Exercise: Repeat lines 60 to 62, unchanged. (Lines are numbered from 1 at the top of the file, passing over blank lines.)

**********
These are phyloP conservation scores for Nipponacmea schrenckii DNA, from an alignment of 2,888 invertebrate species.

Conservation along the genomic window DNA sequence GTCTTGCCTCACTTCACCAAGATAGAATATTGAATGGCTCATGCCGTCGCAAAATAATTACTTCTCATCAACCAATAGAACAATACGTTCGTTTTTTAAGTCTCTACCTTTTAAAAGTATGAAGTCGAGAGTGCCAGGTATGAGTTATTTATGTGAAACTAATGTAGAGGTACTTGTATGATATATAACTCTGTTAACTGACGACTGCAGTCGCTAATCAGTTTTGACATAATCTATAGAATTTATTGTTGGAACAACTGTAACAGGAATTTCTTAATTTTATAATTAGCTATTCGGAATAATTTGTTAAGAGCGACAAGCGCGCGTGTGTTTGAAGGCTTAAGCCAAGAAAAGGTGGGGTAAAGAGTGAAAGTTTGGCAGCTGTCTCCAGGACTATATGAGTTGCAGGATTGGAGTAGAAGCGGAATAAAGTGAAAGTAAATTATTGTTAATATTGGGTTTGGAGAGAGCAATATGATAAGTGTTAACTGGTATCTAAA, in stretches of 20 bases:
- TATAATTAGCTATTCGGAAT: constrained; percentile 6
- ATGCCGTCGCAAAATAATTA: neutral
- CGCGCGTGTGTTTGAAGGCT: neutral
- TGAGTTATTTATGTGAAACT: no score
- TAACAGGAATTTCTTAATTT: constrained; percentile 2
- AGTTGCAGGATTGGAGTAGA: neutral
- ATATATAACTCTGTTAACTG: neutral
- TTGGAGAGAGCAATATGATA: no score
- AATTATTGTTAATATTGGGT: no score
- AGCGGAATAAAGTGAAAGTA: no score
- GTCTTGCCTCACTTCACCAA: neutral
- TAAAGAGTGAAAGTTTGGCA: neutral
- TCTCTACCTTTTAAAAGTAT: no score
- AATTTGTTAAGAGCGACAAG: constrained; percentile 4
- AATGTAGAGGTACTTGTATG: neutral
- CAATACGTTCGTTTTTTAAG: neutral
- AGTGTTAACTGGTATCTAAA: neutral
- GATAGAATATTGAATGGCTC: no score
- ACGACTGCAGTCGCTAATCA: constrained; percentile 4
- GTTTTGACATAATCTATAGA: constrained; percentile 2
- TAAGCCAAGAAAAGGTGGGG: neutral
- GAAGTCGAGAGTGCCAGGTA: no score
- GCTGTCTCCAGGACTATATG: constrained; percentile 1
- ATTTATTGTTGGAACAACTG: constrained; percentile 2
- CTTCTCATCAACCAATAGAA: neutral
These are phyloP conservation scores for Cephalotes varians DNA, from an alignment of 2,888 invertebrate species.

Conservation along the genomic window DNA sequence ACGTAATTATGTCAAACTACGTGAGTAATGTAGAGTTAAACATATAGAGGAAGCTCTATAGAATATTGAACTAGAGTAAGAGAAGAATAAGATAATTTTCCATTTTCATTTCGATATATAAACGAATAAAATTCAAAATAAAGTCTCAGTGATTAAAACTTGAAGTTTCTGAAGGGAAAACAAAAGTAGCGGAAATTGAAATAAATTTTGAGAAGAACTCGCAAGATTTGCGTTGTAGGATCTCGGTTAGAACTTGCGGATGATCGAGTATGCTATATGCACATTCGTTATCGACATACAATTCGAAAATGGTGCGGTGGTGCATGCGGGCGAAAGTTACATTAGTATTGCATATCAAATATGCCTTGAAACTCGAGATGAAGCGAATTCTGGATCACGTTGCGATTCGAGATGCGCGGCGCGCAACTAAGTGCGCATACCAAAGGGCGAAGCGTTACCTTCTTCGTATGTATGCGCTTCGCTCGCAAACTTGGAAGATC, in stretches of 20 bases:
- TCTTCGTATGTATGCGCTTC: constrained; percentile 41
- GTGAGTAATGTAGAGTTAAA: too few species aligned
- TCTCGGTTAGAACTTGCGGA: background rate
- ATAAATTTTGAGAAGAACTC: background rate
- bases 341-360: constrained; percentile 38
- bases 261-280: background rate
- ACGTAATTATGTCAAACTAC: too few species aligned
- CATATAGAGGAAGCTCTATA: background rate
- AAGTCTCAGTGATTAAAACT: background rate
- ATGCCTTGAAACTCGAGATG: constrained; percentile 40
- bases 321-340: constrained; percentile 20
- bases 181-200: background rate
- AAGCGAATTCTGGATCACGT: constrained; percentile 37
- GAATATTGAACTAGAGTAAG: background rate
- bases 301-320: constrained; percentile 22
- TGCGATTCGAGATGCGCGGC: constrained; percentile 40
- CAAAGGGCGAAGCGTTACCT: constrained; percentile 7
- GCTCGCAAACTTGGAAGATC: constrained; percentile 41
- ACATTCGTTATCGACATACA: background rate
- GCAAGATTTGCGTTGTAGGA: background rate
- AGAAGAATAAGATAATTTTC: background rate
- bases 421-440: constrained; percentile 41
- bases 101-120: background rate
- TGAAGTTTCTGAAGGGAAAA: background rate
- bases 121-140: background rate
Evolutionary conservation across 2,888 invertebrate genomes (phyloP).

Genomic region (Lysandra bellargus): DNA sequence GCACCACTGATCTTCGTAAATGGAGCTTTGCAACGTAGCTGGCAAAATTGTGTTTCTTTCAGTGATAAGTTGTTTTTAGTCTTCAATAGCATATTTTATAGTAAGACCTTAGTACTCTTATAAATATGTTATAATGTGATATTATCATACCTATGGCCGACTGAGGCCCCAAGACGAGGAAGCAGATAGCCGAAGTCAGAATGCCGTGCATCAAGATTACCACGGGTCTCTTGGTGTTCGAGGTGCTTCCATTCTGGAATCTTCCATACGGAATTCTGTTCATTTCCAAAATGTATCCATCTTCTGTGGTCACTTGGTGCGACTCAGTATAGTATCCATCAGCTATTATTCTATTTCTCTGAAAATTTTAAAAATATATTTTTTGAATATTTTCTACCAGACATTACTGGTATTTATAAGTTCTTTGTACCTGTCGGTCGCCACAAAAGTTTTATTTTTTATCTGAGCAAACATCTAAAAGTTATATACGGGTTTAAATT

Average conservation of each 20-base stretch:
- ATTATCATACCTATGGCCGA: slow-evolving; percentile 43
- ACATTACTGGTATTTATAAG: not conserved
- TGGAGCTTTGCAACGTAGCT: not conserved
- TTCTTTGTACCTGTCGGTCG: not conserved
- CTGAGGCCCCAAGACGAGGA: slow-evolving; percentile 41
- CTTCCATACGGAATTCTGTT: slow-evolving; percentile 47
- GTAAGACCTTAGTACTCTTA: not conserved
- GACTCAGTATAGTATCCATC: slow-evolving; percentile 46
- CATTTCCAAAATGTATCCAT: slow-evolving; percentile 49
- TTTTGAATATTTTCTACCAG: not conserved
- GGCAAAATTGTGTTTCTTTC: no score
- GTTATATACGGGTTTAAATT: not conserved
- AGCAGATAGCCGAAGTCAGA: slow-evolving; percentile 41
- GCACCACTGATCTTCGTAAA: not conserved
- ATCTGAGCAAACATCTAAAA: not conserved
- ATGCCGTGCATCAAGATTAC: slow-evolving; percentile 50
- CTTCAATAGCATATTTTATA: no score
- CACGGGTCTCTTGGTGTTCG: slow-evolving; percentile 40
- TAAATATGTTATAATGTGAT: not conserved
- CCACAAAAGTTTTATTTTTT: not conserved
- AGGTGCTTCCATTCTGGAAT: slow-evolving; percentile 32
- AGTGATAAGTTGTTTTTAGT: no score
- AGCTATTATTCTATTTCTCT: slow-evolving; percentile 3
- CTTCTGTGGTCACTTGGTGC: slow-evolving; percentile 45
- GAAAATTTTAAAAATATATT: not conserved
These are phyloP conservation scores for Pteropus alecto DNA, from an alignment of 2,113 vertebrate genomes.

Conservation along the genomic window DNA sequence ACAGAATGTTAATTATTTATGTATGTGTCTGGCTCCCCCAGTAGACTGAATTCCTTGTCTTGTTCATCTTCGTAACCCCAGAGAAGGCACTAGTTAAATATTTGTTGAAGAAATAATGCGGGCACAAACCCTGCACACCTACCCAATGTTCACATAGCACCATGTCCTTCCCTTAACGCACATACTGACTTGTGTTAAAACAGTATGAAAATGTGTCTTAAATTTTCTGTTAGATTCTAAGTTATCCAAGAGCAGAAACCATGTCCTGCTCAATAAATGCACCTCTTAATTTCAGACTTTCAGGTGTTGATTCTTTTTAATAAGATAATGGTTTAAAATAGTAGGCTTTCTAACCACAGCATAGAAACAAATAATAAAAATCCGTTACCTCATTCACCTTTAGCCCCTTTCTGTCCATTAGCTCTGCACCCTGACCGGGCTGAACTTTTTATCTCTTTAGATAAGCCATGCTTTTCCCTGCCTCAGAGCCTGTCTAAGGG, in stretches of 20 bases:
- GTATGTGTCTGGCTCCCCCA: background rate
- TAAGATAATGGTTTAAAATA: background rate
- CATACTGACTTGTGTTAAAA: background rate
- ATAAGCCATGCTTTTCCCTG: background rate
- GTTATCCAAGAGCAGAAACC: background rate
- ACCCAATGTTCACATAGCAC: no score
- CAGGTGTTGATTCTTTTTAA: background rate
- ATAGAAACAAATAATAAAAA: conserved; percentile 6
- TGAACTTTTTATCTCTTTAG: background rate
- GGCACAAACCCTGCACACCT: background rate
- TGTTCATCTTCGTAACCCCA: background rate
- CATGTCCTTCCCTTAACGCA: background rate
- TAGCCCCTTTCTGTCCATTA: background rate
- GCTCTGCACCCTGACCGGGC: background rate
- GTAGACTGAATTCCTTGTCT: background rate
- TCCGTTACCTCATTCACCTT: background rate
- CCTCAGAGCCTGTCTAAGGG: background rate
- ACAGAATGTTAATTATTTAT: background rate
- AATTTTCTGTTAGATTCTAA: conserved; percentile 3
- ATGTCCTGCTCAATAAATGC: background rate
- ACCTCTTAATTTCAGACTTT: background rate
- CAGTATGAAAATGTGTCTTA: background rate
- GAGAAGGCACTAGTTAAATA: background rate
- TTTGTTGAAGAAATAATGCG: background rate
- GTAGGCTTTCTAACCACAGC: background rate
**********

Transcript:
- TGGAGCTTTGCAACGTAGCT: not conserved
- TTCTTTGTACCTGTCGGTCG: not conserved
- CTGAGGCCCCAAGACGAGGA: slow-evolving; percentile 41